Omnichannel marketing is about creating a seamless, consistent shopping experience for your customers. It means they could be shopping online from their desktop, their tablet or their phone, in your store, or even by calling your location…and they would have the same experience. Sounds pretty good, doesn’t it?
The world of business to business marketing (B2B) is both effective and powerful. But marketing to other businesses, rather than direct to consumers, can be challenging. It’s a skillful art that you need to hone and refine. You’re not marketing to the stay-at-home-mom researching on Google. You’re not trying to reach the college kid searching for new football cleats.
As a leading advertising and marketing agency, NextLeft strives to create relevant and marketable content for clients. We provide clients with the tools they need to set themselves apart in the constantly evolving business world of today. Our services are mainly in content marketing, search engine optimization, and digital strategy.
Being a marketer has never been more fun or more challenging. The pace of change, growing number of channels, and rising customer expectations have created a tornado of activity, with marketers in the eye.
Meanwhile, the lines between digital and traditional marketing are blurring. Traditional marketing options such as TV, radio, print ads, direct mail, and even billboards now have digital alternatives that can be less expensive and even more effective.
We heart our phones. We really do. Did you know that 60% of U.S. adults now choose smartphones and tablets over PCs to find information before they buy anything offline? With more people spending more time on their mobile devices, the pressure is on to make sure your website is mobile friendly.
Younger consumers, especially those under the age of 35, have grown up in a world in which digital technology is ubiquitous. This is a generation that sleeps with their smartphones and multitasks so much they don’t even realize they’re doing it: texting friends, downloading music, uploading videos, watching a movie on a phone or tablet, and posting on Facebook and Instagram and Vine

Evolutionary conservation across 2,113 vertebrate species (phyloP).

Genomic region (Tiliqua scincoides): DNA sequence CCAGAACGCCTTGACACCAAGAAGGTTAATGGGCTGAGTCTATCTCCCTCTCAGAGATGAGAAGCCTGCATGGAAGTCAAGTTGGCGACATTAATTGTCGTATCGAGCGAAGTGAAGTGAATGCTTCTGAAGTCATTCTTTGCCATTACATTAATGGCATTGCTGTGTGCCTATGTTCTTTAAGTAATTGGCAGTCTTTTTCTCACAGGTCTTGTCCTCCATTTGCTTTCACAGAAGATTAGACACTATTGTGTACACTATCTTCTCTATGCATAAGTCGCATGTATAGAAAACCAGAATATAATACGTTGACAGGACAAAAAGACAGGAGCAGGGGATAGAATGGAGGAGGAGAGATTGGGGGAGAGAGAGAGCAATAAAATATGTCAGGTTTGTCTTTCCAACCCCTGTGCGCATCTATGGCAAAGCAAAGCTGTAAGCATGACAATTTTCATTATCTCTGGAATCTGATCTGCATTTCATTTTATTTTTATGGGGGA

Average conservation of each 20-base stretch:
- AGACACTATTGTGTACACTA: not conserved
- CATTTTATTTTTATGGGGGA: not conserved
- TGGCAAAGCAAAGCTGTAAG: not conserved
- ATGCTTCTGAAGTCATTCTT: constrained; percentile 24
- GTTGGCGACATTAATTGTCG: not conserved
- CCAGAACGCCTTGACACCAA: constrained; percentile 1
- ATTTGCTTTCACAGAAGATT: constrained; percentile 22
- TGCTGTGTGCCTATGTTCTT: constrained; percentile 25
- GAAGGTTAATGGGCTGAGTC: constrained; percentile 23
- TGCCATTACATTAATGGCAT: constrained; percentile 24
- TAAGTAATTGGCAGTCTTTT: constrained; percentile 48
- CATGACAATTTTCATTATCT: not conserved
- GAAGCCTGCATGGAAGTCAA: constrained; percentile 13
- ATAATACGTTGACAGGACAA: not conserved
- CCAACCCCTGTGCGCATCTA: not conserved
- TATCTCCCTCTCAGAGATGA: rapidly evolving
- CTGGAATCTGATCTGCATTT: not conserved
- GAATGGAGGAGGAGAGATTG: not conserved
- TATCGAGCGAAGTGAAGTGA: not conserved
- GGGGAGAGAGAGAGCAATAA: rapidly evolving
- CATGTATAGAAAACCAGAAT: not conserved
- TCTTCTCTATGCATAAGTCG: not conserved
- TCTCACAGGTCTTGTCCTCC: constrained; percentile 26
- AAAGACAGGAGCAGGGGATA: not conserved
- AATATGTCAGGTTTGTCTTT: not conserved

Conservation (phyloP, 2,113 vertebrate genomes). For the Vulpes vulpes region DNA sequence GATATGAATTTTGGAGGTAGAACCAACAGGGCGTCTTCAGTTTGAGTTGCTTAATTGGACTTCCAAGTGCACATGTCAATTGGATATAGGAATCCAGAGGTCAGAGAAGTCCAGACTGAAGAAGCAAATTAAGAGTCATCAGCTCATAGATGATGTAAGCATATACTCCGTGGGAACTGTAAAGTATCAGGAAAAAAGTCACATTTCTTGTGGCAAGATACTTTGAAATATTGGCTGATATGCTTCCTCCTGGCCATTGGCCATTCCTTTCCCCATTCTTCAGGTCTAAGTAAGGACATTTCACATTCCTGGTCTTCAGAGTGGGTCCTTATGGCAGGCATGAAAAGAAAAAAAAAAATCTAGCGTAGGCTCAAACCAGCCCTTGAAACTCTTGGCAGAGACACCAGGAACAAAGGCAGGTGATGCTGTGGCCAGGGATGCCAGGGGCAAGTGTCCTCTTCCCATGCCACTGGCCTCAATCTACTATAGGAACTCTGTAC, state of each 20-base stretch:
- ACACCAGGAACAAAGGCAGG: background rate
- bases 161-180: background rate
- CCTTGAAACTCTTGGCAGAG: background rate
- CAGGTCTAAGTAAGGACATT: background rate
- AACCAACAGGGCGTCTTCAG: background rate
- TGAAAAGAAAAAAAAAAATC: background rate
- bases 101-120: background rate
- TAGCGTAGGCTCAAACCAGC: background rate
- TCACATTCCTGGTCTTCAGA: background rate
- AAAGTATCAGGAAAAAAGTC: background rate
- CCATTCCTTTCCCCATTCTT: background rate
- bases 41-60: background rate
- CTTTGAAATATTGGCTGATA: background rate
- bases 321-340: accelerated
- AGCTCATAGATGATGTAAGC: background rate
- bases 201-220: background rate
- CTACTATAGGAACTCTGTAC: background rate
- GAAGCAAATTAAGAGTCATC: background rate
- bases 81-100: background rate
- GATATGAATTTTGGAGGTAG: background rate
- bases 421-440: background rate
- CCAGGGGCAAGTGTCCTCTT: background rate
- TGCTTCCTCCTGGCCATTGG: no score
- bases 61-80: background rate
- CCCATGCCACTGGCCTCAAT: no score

and Twitter and more.
According to a study conducted by Google, 90% of all media interactions are now screen-based. Whether consumers are using a smartphone, laptop, television or tablet, the bottom line is that they’re plugged in constantly and, as marketers, this creates an opportunity to get in front of your audience at multiple touchpoints along the consumer path to purchase. But it’s not just enough to know we can reach our audience via the screen. We need to know how consumers are using these screen devices and when.
When we think about digital media, there are a few specific classifications that come to mind that really have a defined place within the marketing mix: Paid Search, Display, and so on. On the contrary, there are also certain placements that are more ambiguous and may play a variety of roles. Ultimately, what marketers need to ask themselves as they evaluate which media strategy is best for their brand, is ‘What am I looking to achieve for my brand?’ and ‘How can I align my goals with the available media opportunities out there?’
I recently saw a stand-up comedy show where the comedian said about smartphones, “Who knew we would all be walking around with metal rectangles stuck to our hands?” and I thought, it can definitely seem that way sometimes. Everything is becoming digital and more of us turn to mobile devices for work, home and play.
What Joe Crawford started as a small list in March of 1999 has grown to over 600 members, and likely many more subscribers to the list’s RSS feed. This is arguably the largest organized body of San Diego tech professionals. So, the question now becomes how can we improve Web San Diego, the listserv and the website?